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Abstract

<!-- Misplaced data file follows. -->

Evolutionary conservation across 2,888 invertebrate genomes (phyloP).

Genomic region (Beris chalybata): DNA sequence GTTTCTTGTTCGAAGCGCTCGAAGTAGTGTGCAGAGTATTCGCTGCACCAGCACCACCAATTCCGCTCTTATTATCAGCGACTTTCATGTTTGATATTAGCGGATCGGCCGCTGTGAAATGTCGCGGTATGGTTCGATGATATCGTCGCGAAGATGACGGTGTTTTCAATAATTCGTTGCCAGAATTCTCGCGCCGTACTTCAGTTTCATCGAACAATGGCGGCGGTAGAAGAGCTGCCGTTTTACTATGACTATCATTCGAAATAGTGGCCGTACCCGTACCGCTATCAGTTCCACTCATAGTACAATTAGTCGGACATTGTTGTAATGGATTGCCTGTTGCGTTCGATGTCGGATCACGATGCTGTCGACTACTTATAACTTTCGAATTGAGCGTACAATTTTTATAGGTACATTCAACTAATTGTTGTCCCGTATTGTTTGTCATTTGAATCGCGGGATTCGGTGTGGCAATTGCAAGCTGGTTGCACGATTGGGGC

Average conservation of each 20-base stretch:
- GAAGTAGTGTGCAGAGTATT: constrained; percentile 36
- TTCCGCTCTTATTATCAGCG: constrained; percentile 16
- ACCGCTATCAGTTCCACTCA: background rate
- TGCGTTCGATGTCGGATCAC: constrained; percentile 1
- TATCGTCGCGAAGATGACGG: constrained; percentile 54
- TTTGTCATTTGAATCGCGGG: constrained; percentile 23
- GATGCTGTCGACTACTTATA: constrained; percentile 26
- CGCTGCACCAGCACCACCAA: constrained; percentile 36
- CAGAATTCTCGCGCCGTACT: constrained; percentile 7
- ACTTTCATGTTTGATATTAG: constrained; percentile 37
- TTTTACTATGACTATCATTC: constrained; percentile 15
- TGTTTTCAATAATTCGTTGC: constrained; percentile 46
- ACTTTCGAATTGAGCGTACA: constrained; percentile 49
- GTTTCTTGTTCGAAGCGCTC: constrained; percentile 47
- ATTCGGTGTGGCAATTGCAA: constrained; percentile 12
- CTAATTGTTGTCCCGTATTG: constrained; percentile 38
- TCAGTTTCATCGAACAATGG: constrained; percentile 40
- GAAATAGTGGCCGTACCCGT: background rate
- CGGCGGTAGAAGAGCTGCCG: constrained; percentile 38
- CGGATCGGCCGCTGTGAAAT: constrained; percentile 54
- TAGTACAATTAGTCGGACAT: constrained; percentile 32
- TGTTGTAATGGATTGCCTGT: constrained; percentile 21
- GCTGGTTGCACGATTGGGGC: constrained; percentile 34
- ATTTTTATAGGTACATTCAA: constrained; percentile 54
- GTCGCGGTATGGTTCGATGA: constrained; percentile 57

Neuroleptic medications are prescribed to millions of patients, but their use is limited by potentially irreversible extrapyramidal side effects. Haloperidol shows striking structural similarities to the neurotoxin 1-methyl-4-phenyl-1,2,3,6-tetra-hydropyridine, which produces parkinsonism apparently through inhibition of NADH:ubiquinone oxidoreductase (complex I) of the mitochondrial electron transport chain. We now report that haloperidol chlorpromazine, and thiothixine inhibit complex I in vitro in rat brain mitochondria. Clozapine, an atypical antipsychotic reported to have little or no extrapyramidal toxicity, also inhibits complex I, but at a significantly higher concentration. Neuroleptic treated patients have significant depression of platelet complex I activity similar to that seen in idiopathic Parkinson's disease. Complex I inhibition may be associated with the extrapyramidal side effects of these drugs.